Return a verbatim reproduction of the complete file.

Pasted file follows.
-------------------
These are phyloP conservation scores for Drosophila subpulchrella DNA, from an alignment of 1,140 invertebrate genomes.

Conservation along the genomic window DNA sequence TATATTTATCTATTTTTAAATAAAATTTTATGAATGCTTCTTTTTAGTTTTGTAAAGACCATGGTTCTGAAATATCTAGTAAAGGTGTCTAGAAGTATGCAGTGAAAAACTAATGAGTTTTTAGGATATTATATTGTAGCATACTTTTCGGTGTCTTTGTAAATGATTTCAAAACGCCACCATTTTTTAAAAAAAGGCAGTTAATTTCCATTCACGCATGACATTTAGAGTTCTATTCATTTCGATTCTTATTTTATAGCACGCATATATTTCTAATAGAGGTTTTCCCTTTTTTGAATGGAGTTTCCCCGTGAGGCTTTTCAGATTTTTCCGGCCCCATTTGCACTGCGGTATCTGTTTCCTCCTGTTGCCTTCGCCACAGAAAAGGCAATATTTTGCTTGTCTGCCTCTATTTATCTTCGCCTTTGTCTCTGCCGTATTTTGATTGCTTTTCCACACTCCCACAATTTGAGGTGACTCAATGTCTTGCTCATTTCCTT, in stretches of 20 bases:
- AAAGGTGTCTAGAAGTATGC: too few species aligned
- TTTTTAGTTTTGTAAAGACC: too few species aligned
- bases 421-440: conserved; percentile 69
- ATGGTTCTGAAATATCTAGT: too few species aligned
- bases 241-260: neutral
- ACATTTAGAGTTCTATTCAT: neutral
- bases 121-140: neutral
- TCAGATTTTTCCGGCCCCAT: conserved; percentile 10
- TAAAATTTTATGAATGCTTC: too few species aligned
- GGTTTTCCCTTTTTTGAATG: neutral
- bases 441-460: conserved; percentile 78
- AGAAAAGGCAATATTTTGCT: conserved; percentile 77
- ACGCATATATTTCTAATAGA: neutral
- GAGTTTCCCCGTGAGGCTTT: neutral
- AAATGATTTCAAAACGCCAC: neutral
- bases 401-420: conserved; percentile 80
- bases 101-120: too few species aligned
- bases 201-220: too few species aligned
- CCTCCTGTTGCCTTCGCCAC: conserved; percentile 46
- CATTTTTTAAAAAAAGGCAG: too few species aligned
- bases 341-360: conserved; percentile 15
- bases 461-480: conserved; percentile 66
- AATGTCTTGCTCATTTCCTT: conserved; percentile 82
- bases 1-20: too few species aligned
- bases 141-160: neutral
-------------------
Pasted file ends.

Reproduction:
These are phyloP conservation scores for Drosophila subpulchrella DNA, from an alignment of 1,140 invertebrate genomes.

Conservation along the genomic window DNA sequence TATATTTATCTATTTTTAAATAAAATTTTATGAATGCTTCTTTTTAGTTTTGTAAAGACCATGGTTCTGAAATATCTAGTAAAGGTGTCTAGAAGTATGCAGTGAAAAACTAATGAGTTTTTAGGATATTATATTGTAGCATACTTTTCGGTGTCTTTGTAAATGATTTCAAAACGCCACCATTTTTTAAAAAAAGGCAGTTAATTTCCATTCACGCATGACATTTAGAGTTCTATTCATTTCGATTCTTATTTTATAGCACGCATATATTTCTAATAGAGGTTTTCCCTTTTTTGAATGGAGTTTCCCCGTGAGGCTTTTCAGATTTTTCCGGCCCCATTTGCACTGCGGTATCTGTTTCCTCCTGTTGCCTTCGCCACAGAAAAGGCAATATTTTGCTTGTCTGCCTCTATTTATCTTCGCCTTTGTCTCTGCCGTATTTTGATTGCTTTTCCACACTCCCACAATTTGAGGTGACTCAATGTCTTGCTCATTTCCTT, in stretches of 20 bases:
- AAAGGTGTCTAGAAGTATGC: too few species aligned
- TTTTTAGTTTTGTAAAGACC: too few species aligned
- bases 421-440: conserved; percentile 69
- ATGGTTCTGAAATATCTAGT: too few species aligned
- bases 241-260: neutral
- ACATTTAGAGTTCTATTCAT: neutral
- bases 121-140: neutral
- TCAGATTTTTCCGGCCCCAT: conserved; percentile 10
- TAAAATTTTATGAATGCTTC: too few species aligned
- GGTTTTCCCTTTTTTGAATG: neutral
- bases 441-460: conserved; percentile 78
- AGAAAAGGCAATATTTTGCT: conserved; percentile 77
- ACGCATATATTTCTAATAGA: neutral
- GAGTTTCCCCGTGAGGCTTT: neutral
- AAATGATTTCAAAACGCCAC: neutral
- bases 401-420: conserved; percentile 80
- bases 101-120: too few species aligned
- bases 201-220: too few species aligned
- CCTCCTGTTGCCTTCGCCAC: conserved; percentile 46
- CATTTTTTAAAAAAAGGCAG: too few species aligned
- bases 341-360: conserved; percentile 15
- bases 461-480: conserved; percentile 66
- AATGTCTTGCTCATTTCCTT: conserved; percentile 82
- bases 1-20: too few species aligned
- bases 141-160: neutral